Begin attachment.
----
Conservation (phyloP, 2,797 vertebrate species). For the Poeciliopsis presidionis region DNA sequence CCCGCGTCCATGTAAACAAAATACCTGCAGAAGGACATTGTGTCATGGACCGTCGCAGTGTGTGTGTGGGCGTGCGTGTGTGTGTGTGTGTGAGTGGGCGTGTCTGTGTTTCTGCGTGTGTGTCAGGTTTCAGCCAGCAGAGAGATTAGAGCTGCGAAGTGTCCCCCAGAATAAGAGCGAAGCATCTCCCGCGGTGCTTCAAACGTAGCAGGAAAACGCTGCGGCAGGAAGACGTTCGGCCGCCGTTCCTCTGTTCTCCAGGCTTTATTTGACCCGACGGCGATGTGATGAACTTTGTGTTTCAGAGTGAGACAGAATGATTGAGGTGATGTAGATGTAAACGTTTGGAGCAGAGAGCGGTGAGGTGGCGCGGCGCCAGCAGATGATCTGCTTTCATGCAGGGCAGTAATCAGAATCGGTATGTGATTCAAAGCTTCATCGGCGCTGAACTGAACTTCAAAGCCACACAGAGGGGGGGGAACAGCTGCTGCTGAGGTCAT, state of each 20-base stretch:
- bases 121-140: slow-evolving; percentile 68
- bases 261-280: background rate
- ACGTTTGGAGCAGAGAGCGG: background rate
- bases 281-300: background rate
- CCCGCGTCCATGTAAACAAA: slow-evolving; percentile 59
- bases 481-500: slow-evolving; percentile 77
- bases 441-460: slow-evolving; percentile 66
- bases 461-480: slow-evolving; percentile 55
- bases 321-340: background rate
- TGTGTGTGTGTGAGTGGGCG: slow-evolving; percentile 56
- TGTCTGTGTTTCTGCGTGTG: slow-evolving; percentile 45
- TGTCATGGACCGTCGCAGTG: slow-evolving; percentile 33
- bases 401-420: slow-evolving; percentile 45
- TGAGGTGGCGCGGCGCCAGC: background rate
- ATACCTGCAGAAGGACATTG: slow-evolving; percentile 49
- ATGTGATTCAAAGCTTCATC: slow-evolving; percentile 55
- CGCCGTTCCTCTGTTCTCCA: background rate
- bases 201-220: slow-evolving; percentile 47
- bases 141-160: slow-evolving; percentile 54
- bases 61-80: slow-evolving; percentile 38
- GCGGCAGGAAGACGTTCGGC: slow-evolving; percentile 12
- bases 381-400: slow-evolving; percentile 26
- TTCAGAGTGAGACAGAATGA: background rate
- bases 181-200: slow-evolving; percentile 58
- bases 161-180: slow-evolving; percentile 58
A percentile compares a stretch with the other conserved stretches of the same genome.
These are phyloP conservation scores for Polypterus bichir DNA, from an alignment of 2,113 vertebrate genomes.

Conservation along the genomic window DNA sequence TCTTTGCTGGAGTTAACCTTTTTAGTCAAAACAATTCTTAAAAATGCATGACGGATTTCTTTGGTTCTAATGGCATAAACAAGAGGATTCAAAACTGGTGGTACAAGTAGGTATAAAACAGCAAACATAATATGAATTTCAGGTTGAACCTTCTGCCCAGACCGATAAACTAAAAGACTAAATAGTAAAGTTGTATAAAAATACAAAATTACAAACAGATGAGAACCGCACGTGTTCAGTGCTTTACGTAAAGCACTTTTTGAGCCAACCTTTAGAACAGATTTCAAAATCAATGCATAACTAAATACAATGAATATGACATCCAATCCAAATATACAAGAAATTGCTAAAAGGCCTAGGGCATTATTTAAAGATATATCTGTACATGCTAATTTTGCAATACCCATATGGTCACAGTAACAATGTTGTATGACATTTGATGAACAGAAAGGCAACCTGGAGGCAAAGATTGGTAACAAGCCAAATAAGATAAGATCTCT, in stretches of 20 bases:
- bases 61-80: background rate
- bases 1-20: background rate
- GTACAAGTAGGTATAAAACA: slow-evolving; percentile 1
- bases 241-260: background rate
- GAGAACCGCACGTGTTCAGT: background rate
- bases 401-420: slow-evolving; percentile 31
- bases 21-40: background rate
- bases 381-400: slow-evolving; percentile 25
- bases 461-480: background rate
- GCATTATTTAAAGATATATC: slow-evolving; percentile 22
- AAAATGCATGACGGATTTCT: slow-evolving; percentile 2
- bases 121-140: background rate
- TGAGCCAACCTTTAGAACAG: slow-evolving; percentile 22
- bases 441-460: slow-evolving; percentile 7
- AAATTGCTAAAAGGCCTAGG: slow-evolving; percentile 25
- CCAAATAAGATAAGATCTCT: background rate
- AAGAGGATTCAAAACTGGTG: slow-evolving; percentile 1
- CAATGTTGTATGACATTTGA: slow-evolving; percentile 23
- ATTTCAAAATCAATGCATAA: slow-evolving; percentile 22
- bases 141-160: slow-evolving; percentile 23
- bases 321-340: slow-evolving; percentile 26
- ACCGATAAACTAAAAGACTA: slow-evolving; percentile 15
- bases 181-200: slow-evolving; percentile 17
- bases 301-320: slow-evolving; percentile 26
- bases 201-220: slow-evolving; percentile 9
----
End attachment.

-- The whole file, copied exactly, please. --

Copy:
Conservation (phyloP, 2,797 vertebrate species). For the Poeciliopsis presidionis region DNA sequence CCCGCGTCCATGTAAACAAAATACCTGCAGAAGGACATTGTGTCATGGACCGTCGCAGTGTGTGTGTGGGCGTGCGTGTGTGTGTGTGTGTGAGTGGGCGTGTCTGTGTTTCTGCGTGTGTGTCAGGTTTCAGCCAGCAGAGAGATTAGAGCTGCGAAGTGTCCCCCAGAATAAGAGCGAAGCATCTCCCGCGGTGCTTCAAACGTAGCAGGAAAACGCTGCGGCAGGAAGACGTTCGGCCGCCGTTCCTCTGTTCTCCAGGCTTTATTTGACCCGACGGCGATGTGATGAACTTTGTGTTTCAGAGTGAGACAGAATGATTGAGGTGATGTAGATGTAAACGTTTGGAGCAGAGAGCGGTGAGGTGGCGCGGCGCCAGCAGATGATCTGCTTTCATGCAGGGCAGTAATCAGAATCGGTATGTGATTCAAAGCTTCATCGGCGCTGAACTGAACTTCAAAGCCACACAGAGGGGGGGGAACAGCTGCTGCTGAGGTCAT, state of each 20-base stretch:
- bases 121-140: slow-evolving; percentile 68
- bases 261-280: background rate
- ACGTTTGGAGCAGAGAGCGG: background rate
- bases 281-300: background rate
- CCCGCGTCCATGTAAACAAA: slow-evolving; percentile 59
- bases 481-500: slow-evolving; percentile 77
- bases 441-460: slow-evolving; percentile 66
- bases 461-480: slow-evolving; percentile 55
- bases 321-340: background rate
- TGTGTGTGTGTGAGTGGGCG: slow-evolving; percentile 56
- TGTCTGTGTTTCTGCGTGTG: slow-evolving; percentile 45
- TGTCATGGACCGTCGCAGTG: slow-evolving; percentile 33
- bases 401-420: slow-evolving; percentile 45
- TGAGGTGGCGCGGCGCCAGC: background rate
- ATACCTGCAGAAGGACATTG: slow-evolving; percentile 49
- ATGTGATTCAAAGCTTCATC: slow-evolving; percentile 55
- CGCCGTTCCTCTGTTCTCCA: background rate
- bases 201-220: slow-evolving; percentile 47
- bases 141-160: slow-evolving; percentile 54
- bases 61-80: slow-evolving; percentile 38
- GCGGCAGGAAGACGTTCGGC: slow-evolving; percentile 12
- bases 381-400: slow-evolving; percentile 26
- TTCAGAGTGAGACAGAATGA: background rate
- bases 181-200: slow-evolving; percentile 58
- bases 161-180: slow-evolving; percentile 58
A percentile compares a stretch with the other conserved stretches of the same genome.
These are phyloP conservation scores for Polypterus bichir DNA, from an alignment of 2,113 vertebrate genomes.

Conservation along the genomic window DNA sequence TCTTTGCTGGAGTTAACCTTTTTAGTCAAAACAATTCTTAAAAATGCATGACGGATTTCTTTGGTTCTAATGGCATAAACAAGAGGATTCAAAACTGGTGGTACAAGTAGGTATAAAACAGCAAACATAATATGAATTTCAGGTTGAACCTTCTGCCCAGACCGATAAACTAAAAGACTAAATAGTAAAGTTGTATAAAAATACAAAATTACAAACAGATGAGAACCGCACGTGTTCAGTGCTTTACGTAAAGCACTTTTTGAGCCAACCTTTAGAACAGATTTCAAAATCAATGCATAACTAAATACAATGAATATGACATCCAATCCAAATATACAAGAAATTGCTAAAAGGCCTAGGGCATTATTTAAAGATATATCTGTACATGCTAATTTTGCAATACCCATATGGTCACAGTAACAATGTTGTATGACATTTGATGAACAGAAAGGCAACCTGGAGGCAAAGATTGGTAACAAGCCAAATAAGATAAGATCTCT, in stretches of 20 bases:
- bases 61-80: background rate
- bases 1-20: background rate
- GTACAAGTAGGTATAAAACA: slow-evolving; percentile 1
- bases 241-260: background rate
- GAGAACCGCACGTGTTCAGT: background rate
- bases 401-420: slow-evolving; percentile 31
- bases 21-40: background rate
- bases 381-400: slow-evolving; percentile 25
- bases 461-480: background rate
- GCATTATTTAAAGATATATC: slow-evolving; percentile 22
- AAAATGCATGACGGATTTCT: slow-evolving; percentile 2
- bases 121-140: background rate
- TGAGCCAACCTTTAGAACAG: slow-evolving; percentile 22
- bases 441-460: slow-evolving; percentile 7
- AAATTGCTAAAAGGCCTAGG: slow-evolving; percentile 25
- CCAAATAAGATAAGATCTCT: background rate
- AAGAGGATTCAAAACTGGTG: slow-evolving; percentile 1
- CAATGTTGTATGACATTTGA: slow-evolving; percentile 23
- ATTTCAAAATCAATGCATAA: slow-evolving; percentile 22
- bases 141-160: slow-evolving; percentile 23
- bases 321-340: slow-evolving; percentile 26
- ACCGATAAACTAAAAGACTA: slow-evolving; percentile 15
- bases 181-200: slow-evolving; percentile 17
- bases 301-320: slow-evolving; percentile 26
- bases 201-220: slow-evolving; percentile 9